Keswick is a market town and civil parish within the Borough of Allerdale in Cumbria, England. It is largely a rather developed town with a population of about 5000. It is situated just north of Derwent Water, and a short distance from Bassenthwaite Lake, and about a 90mins drive north of the town of Windermere.
We arrived by bus from Windermere right at the city center and town hall, home to the The Moot hall which now serves as a visitor information center with maps and a rundown of the places and mountains to climb in the vicinity. The town hall area, blessed with it’s vast open spaces are popular for it’s Saturday market. No wonder, the town is recorded in the 13th century as Kesewic, meaning ‘farm where cheese is made’. The name is from the old English word “cese”, meaning cheese, with a Scandinavian initial ‘k’ and wic, which stands for a special place or dwelling.
As with every new town we visit, it pays to give their gift stores a visit, particularly the postcard section, where we will more or less be informed of the local sights we can expect to see from the surrounding mountains. A short trip to Gregg’s and Lakeland sandwich shop yielded full trekking bags loaded with packed sandwiches for lunch, we choose Latrigg Fell to climb. Lunch up on the mountains was something we’ve not tried to date and is something worth trying (not to mention bringing all the way up) for a change. A tough journey and climb beckons.
Armed with a free map from the visitor’s center, we made our way through the town and local park by the river, into the countryside. There, we met several seniors by a ball park who pointed us in the right direction after seeing us navigating around with a map in hand. It was not long before we reached the out skirts of town in the vast open fields. There we followed a path leading right into the mountains from a distance, passing through several quiet residential estates and a motorway bridge.
It was not long before we hit the bottom of the Fell, with a the dirt path slowly transitioning into a gradient climb. This path is wide enough for single-way access for vehicular traffic only up to a certain point 200 meters up where it slowly tapers into a dirt footpath just over a meter wide. We had a short chat with an elderly couple decked in trekking gear and sticks making their way down, asking about their journey, they said the views up there are fantastic with distant sights of Scotland in the background, a must visit. But it will be about an hour’s climb here before hitting the top though.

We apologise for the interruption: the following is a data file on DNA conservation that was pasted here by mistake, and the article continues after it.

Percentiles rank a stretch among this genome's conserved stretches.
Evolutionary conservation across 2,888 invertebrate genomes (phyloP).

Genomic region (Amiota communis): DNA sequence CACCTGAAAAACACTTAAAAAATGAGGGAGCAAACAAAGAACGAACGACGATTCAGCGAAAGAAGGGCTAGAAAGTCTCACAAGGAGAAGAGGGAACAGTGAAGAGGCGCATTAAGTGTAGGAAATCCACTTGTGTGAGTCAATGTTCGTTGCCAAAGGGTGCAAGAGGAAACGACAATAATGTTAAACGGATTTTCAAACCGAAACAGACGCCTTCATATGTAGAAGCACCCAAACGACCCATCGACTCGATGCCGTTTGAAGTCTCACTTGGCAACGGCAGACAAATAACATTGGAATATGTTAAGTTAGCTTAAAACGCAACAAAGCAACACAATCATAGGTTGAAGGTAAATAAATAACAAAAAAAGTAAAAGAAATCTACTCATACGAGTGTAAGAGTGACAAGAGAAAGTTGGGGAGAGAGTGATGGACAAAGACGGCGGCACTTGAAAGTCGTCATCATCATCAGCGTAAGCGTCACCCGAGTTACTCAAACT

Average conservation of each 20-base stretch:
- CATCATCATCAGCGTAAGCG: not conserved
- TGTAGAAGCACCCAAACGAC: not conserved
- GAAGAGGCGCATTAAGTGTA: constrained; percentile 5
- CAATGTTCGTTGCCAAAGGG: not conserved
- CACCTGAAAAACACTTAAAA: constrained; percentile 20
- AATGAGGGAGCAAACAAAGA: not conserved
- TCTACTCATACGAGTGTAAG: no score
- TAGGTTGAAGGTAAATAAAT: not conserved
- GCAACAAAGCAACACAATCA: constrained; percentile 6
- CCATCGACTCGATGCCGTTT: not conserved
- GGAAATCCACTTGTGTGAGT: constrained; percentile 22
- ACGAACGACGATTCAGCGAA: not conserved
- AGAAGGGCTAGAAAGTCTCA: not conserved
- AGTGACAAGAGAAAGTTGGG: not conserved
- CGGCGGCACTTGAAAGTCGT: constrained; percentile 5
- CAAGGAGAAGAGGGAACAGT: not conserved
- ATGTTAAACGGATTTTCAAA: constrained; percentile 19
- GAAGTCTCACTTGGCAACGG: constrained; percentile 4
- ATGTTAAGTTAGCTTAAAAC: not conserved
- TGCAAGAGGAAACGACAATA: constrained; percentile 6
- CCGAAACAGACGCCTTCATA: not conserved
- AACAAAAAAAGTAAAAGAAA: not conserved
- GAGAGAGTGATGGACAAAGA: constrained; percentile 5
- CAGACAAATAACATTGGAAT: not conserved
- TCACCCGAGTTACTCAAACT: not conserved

True enough, this path clings onto the contoured edges of the mountain, circling endless all it’s way up. The mountain is covered with a reasonably sparse vegetation, with certain dense spots along the path. The main path serving the uphill route cuts through these forests at some point, often spiting into Y-junctions, offering several alternative routes uphill. There are times where the vegetation clears out considerably, offering rather nice intermediate distant views of the country side. As always, the views just gets better with each climb. We decided to take a direct route up the peak, following a shortcut through the highland forests before coming face to face with the mountain peak with a nothing but vast steep open plain just between us. The real climb had begun.
This final stretch proved to be the most challenging. The peak looked much nearer than it actually is, with an occasional tiny distant silhouette of a human climber appearing over the ridge line allowing us to realistically gauge and reaffirms the true distance we were from the peak. The terrain is largely variable too, at times, going on all fours to scale the steep faces of the mountain through grassy plains and shrubs to the top. At least the weather was good.